Simonne Campos moved to Arizona from the Bay Area and was looking for new challenges and projects she could contribute to that were greater than herself. When she was accepted at the School of Transborder Studies at Arizona State University, she found a community she could advocate for and see her impact within.
While researching possible majors at ASU, Campos had an idea of what she wanted to study but didn’t know what program would be best for herself.
“I knew that I wanted to do something that had to do with Latin American studies or Chicano identity. I was going through the majors and I saw this thing called ‘Transborder Chicano/Latino Studies’ and I read the description and thought, ‘Well that sounds really cool and something that I want to know more about.’ It did not disappoint, and I’m very very grateful that I took a chance in pursuing something that I was passionate about and it paid off.”
She found a small but close-knit community within her program. All of the work, she found, was exciting and inspiring, ranging from literature analysis to more introspective work, like asking oneself what it is to be Latino, or doing advocacy and research that looks at broader trends.
While at the School of Transborder Studies, she received the opportunity to work with Francisco Lara-Valencia on the Los Angeles Accessory Dwelling Unit (LAADU) Accelerator Program, which “pairs older adults with homeowners willing to provide a stable home by offering their accessory dwelling units (ADUs) as rentals.” This was one of the moments Campos saw the impact she could have. While working on this project, research and community advocacy mixed as she interacted with program participants.
“It was research. But it was also connection with real people, listening to real stories and taking voices of people who are not often listened to and uplifting them, making their voice heard and implementing change that would help them,” she said.
Campos, who has been named The College of Liberal Arts and Sciences' spring 2023 Dean’s Medalist for the School of Transborder Studies, will graduate this May with a Bachelor of Arts in transborder Chicana/o and Latina/o studies.
While nervous to graduate and saying she will miss the community and mentors she found at the School of Transborder Studies, she is ready to pave her own way.
Question: Was there any experience or moment where you realized, “Oh, this is where I’m supposed to be”?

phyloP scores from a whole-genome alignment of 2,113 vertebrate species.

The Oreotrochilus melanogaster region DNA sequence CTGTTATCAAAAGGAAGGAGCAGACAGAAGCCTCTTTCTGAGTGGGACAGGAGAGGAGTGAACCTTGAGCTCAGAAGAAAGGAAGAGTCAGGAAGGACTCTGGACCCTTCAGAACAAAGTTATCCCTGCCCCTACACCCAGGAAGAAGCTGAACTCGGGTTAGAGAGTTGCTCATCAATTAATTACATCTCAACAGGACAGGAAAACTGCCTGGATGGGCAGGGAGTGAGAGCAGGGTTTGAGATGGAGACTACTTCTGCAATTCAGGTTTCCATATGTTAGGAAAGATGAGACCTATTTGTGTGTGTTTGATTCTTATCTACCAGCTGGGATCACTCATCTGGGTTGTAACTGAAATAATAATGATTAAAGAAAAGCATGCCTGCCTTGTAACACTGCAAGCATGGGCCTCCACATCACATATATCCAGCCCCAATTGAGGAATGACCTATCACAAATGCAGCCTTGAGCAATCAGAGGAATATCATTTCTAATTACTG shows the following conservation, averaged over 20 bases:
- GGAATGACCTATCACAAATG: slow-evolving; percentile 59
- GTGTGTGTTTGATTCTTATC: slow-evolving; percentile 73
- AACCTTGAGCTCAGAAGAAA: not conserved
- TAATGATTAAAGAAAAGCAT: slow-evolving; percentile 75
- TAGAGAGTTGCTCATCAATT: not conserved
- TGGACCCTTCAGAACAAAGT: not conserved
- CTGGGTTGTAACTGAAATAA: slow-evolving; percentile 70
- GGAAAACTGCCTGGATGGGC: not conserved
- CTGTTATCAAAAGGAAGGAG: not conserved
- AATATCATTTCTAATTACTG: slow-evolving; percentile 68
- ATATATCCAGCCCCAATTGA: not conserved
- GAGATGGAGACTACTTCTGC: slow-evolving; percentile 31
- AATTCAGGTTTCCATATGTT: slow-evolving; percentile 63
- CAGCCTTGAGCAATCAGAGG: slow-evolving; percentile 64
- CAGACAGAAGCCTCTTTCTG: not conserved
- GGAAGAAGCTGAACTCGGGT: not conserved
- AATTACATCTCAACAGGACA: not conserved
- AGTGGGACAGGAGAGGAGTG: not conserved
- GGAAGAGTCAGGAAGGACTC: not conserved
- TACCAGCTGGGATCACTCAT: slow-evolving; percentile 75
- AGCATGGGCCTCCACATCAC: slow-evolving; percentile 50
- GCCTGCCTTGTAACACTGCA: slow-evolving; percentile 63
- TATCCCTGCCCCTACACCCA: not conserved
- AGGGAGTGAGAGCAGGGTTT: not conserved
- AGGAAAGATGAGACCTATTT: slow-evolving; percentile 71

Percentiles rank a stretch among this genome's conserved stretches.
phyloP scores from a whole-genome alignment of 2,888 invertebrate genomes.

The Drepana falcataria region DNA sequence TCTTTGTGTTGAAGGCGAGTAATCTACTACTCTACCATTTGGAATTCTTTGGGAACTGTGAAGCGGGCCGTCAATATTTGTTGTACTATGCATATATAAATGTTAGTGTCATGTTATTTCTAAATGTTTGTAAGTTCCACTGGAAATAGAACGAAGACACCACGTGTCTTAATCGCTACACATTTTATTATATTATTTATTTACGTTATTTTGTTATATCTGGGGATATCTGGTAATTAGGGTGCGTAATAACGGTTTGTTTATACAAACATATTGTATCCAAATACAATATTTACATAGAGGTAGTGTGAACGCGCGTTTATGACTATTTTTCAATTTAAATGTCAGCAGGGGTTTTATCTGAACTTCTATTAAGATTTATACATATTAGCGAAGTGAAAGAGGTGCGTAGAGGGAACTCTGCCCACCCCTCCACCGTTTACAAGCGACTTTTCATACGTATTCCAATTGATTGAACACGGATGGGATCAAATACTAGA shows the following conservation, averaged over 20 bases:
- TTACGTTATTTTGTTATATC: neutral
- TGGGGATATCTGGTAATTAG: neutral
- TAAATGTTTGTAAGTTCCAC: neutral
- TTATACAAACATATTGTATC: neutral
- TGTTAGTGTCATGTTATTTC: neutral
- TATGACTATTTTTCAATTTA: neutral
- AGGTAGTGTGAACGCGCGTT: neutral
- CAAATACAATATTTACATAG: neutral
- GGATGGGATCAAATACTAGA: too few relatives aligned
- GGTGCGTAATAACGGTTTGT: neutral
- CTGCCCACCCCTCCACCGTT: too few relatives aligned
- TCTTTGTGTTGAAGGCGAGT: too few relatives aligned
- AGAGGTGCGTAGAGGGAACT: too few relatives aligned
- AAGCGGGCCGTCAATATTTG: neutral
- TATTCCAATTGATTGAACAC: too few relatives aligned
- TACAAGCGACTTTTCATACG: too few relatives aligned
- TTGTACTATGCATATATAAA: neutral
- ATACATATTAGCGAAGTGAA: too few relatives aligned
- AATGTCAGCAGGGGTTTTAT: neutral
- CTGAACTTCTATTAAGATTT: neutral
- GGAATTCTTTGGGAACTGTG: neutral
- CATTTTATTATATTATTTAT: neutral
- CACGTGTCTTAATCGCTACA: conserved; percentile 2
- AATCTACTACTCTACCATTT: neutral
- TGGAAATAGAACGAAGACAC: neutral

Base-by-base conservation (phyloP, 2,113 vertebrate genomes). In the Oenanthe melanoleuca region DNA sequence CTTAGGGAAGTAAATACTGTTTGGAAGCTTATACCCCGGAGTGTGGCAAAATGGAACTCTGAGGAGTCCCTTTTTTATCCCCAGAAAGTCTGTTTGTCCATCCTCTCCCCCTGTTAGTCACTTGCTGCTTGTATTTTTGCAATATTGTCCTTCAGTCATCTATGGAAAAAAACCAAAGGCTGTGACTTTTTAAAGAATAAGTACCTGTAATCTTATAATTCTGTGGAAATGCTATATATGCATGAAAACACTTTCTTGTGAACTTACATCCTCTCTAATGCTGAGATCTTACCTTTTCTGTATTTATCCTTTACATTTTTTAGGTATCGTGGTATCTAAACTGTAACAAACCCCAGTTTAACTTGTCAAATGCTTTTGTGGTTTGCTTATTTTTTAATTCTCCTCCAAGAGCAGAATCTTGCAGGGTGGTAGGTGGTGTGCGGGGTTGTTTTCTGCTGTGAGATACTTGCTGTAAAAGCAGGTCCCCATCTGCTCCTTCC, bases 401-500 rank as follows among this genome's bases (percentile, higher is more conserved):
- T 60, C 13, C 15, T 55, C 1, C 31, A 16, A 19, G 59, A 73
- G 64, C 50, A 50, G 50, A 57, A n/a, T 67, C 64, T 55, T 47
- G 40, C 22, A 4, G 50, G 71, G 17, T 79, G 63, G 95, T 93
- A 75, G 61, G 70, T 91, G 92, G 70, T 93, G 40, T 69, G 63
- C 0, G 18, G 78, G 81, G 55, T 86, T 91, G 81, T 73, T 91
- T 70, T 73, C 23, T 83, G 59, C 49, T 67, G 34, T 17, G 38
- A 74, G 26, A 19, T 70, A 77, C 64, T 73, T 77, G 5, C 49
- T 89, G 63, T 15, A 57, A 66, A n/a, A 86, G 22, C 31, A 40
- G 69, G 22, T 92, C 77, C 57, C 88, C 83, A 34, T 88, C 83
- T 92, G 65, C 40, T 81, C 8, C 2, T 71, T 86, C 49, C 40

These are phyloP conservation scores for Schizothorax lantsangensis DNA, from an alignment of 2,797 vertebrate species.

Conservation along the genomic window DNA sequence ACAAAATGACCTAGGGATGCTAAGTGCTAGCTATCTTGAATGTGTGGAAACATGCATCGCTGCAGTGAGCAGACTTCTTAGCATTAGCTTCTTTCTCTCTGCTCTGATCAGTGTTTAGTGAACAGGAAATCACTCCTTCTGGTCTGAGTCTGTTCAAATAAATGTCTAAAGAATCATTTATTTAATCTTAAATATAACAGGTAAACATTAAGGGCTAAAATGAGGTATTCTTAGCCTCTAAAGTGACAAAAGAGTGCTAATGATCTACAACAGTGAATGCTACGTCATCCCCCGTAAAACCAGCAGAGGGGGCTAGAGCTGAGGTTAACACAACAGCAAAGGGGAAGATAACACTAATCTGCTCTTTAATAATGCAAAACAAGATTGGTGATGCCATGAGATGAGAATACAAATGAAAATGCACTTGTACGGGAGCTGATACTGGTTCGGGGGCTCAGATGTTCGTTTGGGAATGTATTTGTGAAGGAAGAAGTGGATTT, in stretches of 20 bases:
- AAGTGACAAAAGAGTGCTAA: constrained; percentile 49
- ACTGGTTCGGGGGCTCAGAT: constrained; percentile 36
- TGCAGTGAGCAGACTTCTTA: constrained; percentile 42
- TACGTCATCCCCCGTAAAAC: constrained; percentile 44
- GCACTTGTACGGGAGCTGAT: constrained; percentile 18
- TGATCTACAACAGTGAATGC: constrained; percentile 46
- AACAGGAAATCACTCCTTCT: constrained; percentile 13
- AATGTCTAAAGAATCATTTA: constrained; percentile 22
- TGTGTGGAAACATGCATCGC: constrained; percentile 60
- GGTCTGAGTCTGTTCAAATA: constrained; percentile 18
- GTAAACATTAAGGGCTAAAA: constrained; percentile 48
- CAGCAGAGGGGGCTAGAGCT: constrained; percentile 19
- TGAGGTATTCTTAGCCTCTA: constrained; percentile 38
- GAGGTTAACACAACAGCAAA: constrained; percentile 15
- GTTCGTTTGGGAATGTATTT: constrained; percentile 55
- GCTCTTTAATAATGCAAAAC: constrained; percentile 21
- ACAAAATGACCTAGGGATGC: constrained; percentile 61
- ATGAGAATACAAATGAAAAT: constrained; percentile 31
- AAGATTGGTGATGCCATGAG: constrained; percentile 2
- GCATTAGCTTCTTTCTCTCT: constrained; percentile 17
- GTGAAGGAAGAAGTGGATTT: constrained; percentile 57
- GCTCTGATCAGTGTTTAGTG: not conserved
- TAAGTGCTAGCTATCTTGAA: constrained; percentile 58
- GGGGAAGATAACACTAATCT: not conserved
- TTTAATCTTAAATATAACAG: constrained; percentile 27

Answer: This is really cheesy so I don’t know if you’re going to be able to use this, but honestly, when I got the email that I was the Dean’s Medalist it made me feel like it was all worth it. It has been a great two years, but it’s also been challenging. It’s been lonely at times; there’s been a lot of hard work and effort that I didn’t know if it was always paying off. But getting some recognition and some appreciation — the support of my faculty, my professors, my mentors — it has shown me that it was worth it. That this is where I was meant to be.
Q: What would you like your future to be like?
A: I just want my future to continue to be an opportunity for me to be my most authentic self and help people through that — whatever that looks like. Implementing real change, listening to real people, making real connections, that is what I’m all about, that is the life that I lead, that is who I am as a person. I know that I can only do the best work if I am my best self. It’s so cheesy, but I can only be the most successful if I know who I am. I know that I am a people person, I know that I like to help others, and so that is what I want for the future.
Q: Do you have any advice to give to incoming students?
A: My advice to incoming students would be to not be afraid of the vast amount of opportunities we have here. Know that any feelings of not being good enough, not being experienced enough, or maybe that “those aren’t your skills,” those feelings aren’t real. You can do it. It was meant for you; it was made for you. That’s why we’re here, so take advantage of it.
Q: Do you have any messages for your fellow graduates?
A: No matter how we got here, no matter how you got here, you should be proud. We should be proud of everything that we’ve done. We all come from so many different backgrounds, we have a vast history, so whoever you are, you should be proud of yourself.
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